Don’t Make the Fatal Assumption That Your Business is Covered by Your Homeowners Policy
By Richard Maturi
As a home-based business owner, you work hard to establish your market, attract customers, and generate a profit. Don’t let the mistake of assuming that your homeowners insurance policy adequately covers your business operations, resulting in your losing all you have worked to create. Another common mistake home-based business owners make is relying on an umbrella policy to cover their business operations for both property and liability coverage. Most personal umbrella policies exclude business-related activities and leave you vulnerable.
“It’s important to evaluate your insurance needs in light of your particular home-based business. Work with an insurance broker or advisor that understands your business and the unique nature of your exposure,” says Ms. Erin Plaziak, director of Product Management for Met Life Auto & Home in Rhode Island.
Begin with Property Insurance
First, you need property insurance to cover your assets such computers and other office equipment and inventory. Depending on the type of business, you may also need coverage for machinery, shop supplies and raw materials.
Most homeowners policies have a small amount of business property coverage ranging from $1,500 to $3,000. Some insurance companies offer specialty riders with higher coverage limits for certain types of home businesses. For a nominal amount, you may be able to increase your property coverage to up to $10,000 in increments of $2,500. For example, my homeowners’ policy carries a specialty rider with $5,000 on the premises property coverage and $1,000 off the premises property coverage for items in transit. Since my business also includes buying and selling rare movie star items on EBAY, I also carry a specialty collectibles insurance policy specifically for those items.
“Businesses have special issues, and the insurance agent needs to have worked with businesses like yours in order to give you the best advice. If you store inventory, carry replacement insurance on it. Make sure that computers are not excluded from coverage since replacing damaged computers can represent a large uncovered exposure,” advises Christine Moriarty, a Bristol, VT financial expert with over twenty years experience coaching small business owners.
Next, you need liability insurance to cover someone getting hurt on your premises in connection with your business. For example, a delivery person, supplier, or client could slip and fall in your office or shop and leave you open to a lawsuit. Standard homeowner polices do not provide liability coverage for business-related operations, and an endorsement specialty rider may only provide a limited amount of liability coverage.
“In general, homeowner polices don’t do the job for a home-based business. The limited property coverage provided by the typical homeowner policy, even with riders, can leave your business exposed. Likewise, many homeowner policies totally exclude business-related liability claims, leaving your business exposed to tremendous risk. The more complicated the business, the more you need a business policy,” stresses Scott Simmonds, a Saco, ME-based insurance consultant and author of a book covering insurance issues.
An In-Home Business Policy or Business Owner’s Policy (BOP) provides greater coverage than can be achieved with a homeowners policy or homeowners endorsement. Policies can be tailored to provide coverage for loss or damage to business property, liability, loss of business records, lost income due to business interruption, and expenses incurred while operating from an alternative location during rebuilding. The liability coverage can be expanded to provide more than just personal injury to people injured while visiting your business to include coverage of damage to others’ property at their location and injury to other people resulting from the use of your product or services.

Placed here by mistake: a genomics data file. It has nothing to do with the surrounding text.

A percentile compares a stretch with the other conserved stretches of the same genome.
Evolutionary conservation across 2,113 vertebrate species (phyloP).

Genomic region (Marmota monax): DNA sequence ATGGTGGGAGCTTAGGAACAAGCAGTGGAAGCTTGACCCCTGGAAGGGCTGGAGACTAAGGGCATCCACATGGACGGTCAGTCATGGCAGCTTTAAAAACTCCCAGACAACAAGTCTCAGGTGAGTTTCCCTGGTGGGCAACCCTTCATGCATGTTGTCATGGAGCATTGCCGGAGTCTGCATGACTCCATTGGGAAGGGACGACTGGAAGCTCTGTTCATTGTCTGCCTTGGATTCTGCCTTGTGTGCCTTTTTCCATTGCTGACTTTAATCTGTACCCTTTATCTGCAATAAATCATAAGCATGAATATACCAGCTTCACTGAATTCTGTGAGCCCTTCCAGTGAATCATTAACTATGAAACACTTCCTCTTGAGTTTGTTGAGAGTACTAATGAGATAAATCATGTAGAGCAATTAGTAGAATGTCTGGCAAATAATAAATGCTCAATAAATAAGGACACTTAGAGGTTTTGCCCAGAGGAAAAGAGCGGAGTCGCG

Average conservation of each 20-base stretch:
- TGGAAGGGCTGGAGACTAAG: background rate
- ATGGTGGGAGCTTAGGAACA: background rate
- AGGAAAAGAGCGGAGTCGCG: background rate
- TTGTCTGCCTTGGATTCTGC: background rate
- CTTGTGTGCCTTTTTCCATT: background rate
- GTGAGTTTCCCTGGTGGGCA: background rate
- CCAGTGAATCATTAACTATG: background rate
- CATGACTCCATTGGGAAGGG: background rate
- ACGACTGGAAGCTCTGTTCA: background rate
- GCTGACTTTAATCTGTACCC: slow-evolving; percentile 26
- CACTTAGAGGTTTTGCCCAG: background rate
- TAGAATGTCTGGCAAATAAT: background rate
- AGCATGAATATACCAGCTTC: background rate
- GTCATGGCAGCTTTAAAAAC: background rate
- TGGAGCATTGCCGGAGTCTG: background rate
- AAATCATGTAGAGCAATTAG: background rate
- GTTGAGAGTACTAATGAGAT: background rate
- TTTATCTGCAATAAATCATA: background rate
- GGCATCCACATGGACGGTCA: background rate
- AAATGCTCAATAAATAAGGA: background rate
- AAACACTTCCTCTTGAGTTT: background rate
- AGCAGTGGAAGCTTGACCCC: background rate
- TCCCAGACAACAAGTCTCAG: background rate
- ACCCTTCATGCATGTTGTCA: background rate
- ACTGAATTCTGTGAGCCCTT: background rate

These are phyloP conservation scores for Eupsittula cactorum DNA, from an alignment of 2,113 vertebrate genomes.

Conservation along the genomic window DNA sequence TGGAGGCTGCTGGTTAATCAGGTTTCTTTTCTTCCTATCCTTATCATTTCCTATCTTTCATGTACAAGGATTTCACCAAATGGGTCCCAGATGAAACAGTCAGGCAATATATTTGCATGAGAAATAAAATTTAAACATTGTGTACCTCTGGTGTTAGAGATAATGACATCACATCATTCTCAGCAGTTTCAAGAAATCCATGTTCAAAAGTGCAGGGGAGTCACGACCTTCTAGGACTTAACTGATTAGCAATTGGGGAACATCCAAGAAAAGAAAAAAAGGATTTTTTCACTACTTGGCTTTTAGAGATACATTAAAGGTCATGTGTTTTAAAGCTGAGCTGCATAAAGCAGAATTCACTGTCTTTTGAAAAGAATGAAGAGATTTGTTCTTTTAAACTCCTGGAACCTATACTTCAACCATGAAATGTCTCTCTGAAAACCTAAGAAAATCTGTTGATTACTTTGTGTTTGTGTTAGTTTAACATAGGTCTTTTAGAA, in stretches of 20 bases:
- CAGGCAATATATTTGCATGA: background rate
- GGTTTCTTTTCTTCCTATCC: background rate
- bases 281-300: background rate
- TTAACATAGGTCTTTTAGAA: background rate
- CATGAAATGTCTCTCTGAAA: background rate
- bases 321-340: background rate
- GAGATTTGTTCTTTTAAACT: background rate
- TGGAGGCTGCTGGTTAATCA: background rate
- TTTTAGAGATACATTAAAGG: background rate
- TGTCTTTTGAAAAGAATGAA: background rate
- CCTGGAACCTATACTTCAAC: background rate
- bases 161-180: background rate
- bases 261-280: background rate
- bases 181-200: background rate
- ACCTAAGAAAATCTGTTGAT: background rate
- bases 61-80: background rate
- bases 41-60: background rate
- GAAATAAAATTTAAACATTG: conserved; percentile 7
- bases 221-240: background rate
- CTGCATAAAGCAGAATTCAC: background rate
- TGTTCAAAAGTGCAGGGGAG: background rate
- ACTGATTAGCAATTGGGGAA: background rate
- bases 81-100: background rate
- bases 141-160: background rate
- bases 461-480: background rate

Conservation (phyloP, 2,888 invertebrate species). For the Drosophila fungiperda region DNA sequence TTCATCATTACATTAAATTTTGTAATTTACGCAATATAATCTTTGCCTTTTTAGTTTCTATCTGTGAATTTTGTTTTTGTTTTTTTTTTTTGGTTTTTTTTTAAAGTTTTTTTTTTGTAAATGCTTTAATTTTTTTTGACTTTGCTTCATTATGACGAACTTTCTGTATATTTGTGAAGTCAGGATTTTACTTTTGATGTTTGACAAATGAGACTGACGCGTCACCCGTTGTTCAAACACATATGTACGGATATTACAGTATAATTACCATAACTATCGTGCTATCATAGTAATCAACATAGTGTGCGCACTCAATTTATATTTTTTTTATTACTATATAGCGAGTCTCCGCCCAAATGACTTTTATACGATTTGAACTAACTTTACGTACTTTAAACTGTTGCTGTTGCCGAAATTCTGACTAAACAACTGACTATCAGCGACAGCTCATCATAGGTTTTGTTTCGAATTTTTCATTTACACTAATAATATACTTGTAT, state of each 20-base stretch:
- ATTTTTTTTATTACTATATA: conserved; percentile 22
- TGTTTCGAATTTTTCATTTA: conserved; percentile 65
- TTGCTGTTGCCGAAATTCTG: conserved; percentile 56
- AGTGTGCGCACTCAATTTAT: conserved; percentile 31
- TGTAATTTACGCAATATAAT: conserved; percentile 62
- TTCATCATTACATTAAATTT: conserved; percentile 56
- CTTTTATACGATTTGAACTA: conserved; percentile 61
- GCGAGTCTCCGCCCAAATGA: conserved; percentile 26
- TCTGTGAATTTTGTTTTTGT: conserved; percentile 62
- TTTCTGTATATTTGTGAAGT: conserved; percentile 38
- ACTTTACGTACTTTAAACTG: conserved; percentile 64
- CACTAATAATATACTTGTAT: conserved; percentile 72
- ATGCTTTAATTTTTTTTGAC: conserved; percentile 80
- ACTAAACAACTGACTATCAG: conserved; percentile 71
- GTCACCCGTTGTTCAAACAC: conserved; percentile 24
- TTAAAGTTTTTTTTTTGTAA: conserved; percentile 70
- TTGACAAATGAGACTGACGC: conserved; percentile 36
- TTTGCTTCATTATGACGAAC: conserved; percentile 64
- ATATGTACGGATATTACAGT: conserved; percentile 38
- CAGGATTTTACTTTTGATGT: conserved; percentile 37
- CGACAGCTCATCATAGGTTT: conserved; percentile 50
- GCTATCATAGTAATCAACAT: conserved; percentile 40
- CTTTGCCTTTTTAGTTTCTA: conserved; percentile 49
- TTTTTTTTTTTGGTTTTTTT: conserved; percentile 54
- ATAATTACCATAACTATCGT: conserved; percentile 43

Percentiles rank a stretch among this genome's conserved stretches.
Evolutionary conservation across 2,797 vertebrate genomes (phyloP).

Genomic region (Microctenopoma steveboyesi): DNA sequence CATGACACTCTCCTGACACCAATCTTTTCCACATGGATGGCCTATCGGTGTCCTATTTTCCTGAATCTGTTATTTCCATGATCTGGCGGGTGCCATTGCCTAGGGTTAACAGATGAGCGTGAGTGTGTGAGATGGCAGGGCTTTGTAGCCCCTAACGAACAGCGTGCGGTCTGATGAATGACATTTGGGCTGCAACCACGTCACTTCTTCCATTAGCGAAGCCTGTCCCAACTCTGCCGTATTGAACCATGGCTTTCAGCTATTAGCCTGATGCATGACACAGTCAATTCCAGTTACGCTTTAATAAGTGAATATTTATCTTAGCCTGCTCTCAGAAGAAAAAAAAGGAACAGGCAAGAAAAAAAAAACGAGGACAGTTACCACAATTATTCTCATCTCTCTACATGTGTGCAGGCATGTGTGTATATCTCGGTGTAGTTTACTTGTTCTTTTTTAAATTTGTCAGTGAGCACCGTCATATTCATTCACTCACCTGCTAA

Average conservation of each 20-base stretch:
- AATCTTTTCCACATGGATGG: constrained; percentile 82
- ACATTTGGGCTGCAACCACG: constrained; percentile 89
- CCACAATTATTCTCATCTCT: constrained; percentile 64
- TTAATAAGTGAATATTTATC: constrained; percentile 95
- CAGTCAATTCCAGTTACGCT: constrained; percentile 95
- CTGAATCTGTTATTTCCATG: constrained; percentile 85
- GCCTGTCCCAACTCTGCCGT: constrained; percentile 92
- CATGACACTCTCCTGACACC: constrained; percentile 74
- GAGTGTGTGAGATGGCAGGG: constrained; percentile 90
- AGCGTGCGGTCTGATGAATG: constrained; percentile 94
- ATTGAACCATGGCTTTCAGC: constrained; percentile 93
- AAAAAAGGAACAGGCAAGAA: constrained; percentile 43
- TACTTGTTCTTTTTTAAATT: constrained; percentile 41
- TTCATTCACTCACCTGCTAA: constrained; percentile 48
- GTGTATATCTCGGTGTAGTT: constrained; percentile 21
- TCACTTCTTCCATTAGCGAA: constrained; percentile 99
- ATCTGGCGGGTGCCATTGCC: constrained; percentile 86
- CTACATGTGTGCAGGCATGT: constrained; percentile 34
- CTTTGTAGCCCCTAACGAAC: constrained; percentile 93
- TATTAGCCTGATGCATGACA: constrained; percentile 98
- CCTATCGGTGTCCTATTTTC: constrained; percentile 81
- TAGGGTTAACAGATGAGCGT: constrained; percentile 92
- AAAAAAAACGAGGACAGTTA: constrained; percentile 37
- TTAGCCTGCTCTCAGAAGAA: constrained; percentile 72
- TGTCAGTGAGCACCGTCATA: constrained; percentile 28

“I recommend purchasing your homeowners and business policy from the same carrier. That way, you avoid the situation of insurance companies fighting over whose policy will cover certain items. With the same carrier for both coverages, you are assured of getting paid for your loss,” says Simmonds.
In most cases, you, the business owner, are adequately covered by your personal auto insurance if you occasionally use your personal auto for business purposes. However, depending on the particular use of your vehicle, you may need to obtain higher coverage limits to safeguard your business. If you have specialty vans or make a lot of deliveries, you should look into a commercial automobile policy. Other items that factor into the equation include: how the vehicle is titled, who the driver is (only you or other employees), and how the vehicle is used (transporting people, materials).
Finally, if you provide professional advice or services which could leave you liable for claims, you need to consider professional liability insurance. For a handy insurance reference for the small business owner, visit the National Association of Insurance Commissioners web site at www.insureUonline.org.small business. It contains easy-to-understand description on the different types of insurance and various policies. HBM
Richard Maturi is a freelance writer with 1,200 articles to his credit on business and finance plus 21 books, including the 2008 “Will Rogers, Performer” biography. His home-based business also deals in vintage Hollywood and movie star items under the EBAY store name: moviestarstuff.
Previously published in the December 2008 issue of HOME BUSINESS® Magazine, an international publication for the growing and dynamic home-based market. Available on newsstands, in bookstores and chain stores, and via subscriptions ($15.00 for 1 year, six issues). Visit www.homebusinessmag.com
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